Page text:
In terms of fidelity, Watchmen is frequently flawless. To be sure, fanboy fact-checkers, diligently scrutinizing Zack Snyder's cinematic retelling of Alan Moore and Dave Gibbons's landmark graphic novel, will find something to complain about—say, the general dispatching of Laurie Jupiter's (Malin Akerman) maternal-pressure backstory, the elimination of Hollis Mason's (Stephen McHattie) rollicking past and ignominious fate, or the absence of the newsstand vendor and his assorted customers. In the final analysis, though, Snyder's hotly anticipated, excessively hyped film achieves a faithfulness to its original that devotees could have only dreamed, including so many of Moore and Gibbons's subplots, tangents, and peripheral details that those determined to judge the film based solely on the degree of its correctness—or, as much of the Internet chatter not-so-subtly implies, criticize it for its chosen liberties—will find their fears largely assuaged. As an adaptation guided by a fanatical desire for literal accuracy, this Watchmen is almost as faultless as vigilante Rorschach's (Jackie Earl Haley) disgust for modernity is unflagging.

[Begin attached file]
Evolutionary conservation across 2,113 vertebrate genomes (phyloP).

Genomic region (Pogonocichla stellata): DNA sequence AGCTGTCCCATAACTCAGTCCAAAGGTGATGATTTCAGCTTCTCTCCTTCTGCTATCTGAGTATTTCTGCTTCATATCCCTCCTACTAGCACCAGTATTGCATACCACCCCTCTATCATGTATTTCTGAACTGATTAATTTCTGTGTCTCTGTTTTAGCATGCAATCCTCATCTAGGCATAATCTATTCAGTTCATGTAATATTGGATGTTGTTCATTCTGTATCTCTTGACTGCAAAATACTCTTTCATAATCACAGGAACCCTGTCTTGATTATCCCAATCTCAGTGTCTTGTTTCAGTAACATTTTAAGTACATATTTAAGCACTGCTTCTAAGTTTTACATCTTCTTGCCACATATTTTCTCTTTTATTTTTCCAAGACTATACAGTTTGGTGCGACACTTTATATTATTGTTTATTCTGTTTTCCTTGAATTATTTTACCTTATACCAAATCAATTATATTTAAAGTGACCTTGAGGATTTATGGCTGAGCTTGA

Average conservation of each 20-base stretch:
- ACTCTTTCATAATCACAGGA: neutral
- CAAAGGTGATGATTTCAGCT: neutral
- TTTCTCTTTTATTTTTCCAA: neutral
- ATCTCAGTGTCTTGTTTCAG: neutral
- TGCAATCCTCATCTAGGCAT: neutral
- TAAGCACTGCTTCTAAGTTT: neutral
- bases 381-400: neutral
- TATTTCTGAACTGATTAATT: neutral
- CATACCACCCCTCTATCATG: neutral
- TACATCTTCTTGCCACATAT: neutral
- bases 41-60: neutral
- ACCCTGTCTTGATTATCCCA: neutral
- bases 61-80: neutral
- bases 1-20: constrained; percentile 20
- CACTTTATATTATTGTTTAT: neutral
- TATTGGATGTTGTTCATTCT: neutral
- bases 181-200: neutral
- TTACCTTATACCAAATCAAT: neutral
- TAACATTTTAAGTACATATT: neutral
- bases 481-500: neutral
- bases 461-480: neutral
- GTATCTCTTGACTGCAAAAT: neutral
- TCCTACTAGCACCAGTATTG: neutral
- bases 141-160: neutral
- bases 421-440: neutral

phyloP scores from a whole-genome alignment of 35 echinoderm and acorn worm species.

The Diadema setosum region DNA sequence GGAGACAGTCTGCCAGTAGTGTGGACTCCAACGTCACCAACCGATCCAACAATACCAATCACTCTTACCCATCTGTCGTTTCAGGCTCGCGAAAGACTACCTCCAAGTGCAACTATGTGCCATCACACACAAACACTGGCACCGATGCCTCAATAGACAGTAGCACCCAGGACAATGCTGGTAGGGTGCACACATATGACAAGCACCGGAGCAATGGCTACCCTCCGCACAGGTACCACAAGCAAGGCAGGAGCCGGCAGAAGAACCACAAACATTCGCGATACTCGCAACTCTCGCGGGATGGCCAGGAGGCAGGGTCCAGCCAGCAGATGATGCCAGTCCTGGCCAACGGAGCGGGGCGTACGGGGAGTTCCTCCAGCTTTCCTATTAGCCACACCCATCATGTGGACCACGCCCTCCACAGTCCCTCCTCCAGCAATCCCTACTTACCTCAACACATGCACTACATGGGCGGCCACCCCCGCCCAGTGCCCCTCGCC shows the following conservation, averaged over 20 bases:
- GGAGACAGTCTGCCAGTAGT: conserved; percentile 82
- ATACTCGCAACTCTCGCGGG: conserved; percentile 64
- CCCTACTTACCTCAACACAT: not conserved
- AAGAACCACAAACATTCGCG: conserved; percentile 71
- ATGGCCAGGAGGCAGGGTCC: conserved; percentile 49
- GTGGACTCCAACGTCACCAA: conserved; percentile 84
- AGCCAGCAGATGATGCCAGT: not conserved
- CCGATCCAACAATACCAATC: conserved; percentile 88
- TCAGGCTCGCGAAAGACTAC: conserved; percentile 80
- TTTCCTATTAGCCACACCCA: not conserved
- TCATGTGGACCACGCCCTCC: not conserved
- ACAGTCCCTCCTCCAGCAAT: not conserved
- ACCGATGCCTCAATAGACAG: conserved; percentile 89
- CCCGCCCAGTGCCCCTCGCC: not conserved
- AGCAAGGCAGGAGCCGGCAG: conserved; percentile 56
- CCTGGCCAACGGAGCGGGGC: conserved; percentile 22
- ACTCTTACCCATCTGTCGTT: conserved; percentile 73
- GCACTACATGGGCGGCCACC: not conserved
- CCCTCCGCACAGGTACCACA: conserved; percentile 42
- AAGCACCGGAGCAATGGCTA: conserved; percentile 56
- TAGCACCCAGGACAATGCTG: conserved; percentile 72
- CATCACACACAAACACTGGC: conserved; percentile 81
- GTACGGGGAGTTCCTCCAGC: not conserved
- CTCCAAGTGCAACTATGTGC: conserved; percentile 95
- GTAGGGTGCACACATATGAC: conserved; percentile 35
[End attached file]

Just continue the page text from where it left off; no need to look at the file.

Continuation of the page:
Yet flawlessness of this sort has its pitfalls. There's unavoidable irony in Snyder turning this distinctly postmodern graphic novel—one that calls into question the motives of heroes and the efficacy of heroism through the alternate-history tale of forced-into-retirement, wholly dysfunctional masked avengers in a 1985 New York City on the brink of Cold War nuclear Armageddon—into a major studio, mainstream-accessible blockbuster. Snyder's narrative streamlining of Moore and Gibbons's genre classic, however, isn't the primary issue, since the novel's various textual modes (and their structural evocation of time's predestination) could never have been unerringly duplicated cinematically. Nor is it his omissions, which don't fatally detract from the story's chief thematic arguments and will, in any event, likely be rectified in part by the already-announced director's cut. Rather, it's Snyder's signature directorial style, a music-video aesthetic in which sleek, near-stationary images are the norm and come at the expense of dramatic depth or momentum, that remains his, and the film's, most nagging inadequacy. As in the considerably inferior 300, Snyder's replication fetish proves at once peerless and hopeless, true to the letter but petrifying some of the spirit of his source material.